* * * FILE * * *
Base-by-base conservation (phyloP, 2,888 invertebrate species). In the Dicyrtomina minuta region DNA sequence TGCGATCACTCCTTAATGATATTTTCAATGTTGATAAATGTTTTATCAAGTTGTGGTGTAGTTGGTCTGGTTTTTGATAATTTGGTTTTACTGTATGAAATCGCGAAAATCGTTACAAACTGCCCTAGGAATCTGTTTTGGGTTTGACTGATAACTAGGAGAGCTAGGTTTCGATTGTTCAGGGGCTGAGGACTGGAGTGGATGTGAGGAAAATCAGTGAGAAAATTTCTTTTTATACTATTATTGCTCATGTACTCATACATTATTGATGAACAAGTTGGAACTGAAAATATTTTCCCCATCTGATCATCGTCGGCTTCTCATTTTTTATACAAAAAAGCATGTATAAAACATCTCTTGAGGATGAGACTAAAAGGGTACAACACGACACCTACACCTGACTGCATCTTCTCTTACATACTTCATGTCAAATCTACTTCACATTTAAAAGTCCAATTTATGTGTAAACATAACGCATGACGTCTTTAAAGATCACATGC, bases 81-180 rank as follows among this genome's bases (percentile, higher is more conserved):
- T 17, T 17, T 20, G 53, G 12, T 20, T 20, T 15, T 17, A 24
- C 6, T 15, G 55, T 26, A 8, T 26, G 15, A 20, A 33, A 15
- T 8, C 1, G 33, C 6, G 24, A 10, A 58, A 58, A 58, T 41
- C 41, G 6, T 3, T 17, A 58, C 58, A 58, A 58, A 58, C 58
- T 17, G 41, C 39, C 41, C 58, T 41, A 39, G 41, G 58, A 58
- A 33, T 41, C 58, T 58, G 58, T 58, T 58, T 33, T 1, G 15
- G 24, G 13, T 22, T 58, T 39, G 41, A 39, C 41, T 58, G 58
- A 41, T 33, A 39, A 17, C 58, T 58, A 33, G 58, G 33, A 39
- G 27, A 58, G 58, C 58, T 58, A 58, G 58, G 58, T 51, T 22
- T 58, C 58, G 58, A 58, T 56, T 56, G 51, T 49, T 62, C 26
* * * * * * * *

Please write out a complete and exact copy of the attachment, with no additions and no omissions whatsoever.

Base-by-base conservation (phyloP, 2,888 invertebrate species). In the Dicyrtomina minuta region DNA sequence TGCGATCACTCCTTAATGATATTTTCAATGTTGATAAATGTTTTATCAAGTTGTGGTGTAGTTGGTCTGGTTTTTGATAATTTGGTTTTACTGTATGAAATCGCGAAAATCGTTACAAACTGCCCTAGGAATCTGTTTTGGGTTTGACTGATAACTAGGAGAGCTAGGTTTCGATTGTTCAGGGGCTGAGGACTGGAGTGGATGTGAGGAAAATCAGTGAGAAAATTTCTTTTTATACTATTATTGCTCATGTACTCATACATTATTGATGAACAAGTTGGAACTGAAAATATTTTCCCCATCTGATCATCGTCGGCTTCTCATTTTTTATACAAAAAAGCATGTATAAAACATCTCTTGAGGATGAGACTAAAAGGGTACAACACGACACCTACACCTGACTGCATCTTCTCTTACATACTTCATGTCAAATCTACTTCACATTTAAAAGTCCAATTTATGTGTAAACATAACGCATGACGTCTTTAAAGATCACATGC, bases 81-180 rank as follows among this genome's bases (percentile, higher is more conserved):
- T 17, T 17, T 20, G 53, G 12, T 20, T 20, T 15, T 17, A 24
- C 6, T 15, G 55, T 26, A 8, T 26, G 15, A 20, A 33, A 15
- T 8, C 1, G 33, C 6, G 24, A 10, A 58, A 58, A 58, T 41
- C 41, G 6, T 3, T 17, A 58, C 58, A 58, A 58, A 58, C 58
- T 17, G 41, C 39, C 41, C 58, T 41, A 39, G 41, G 58, A 58
- A 33, T 41, C 58, T 58, G 58, T 58, T 58, T 33, T 1, G 15
- G 24, G 13, T 22, T 58, T 39, G 41, A 39, C 41, T 58, G 58
- A 41, T 33, A 39, A 17, C 58, T 58, A 33, G 58, G 33, A 39
- G 27, A 58, G 58, C 58, T 58, A 58, G 58, G 58, T 51, T 22
- T 58, C 58, G 58, A 58, T 56, T 56, G 51, T 49, T 62, C 26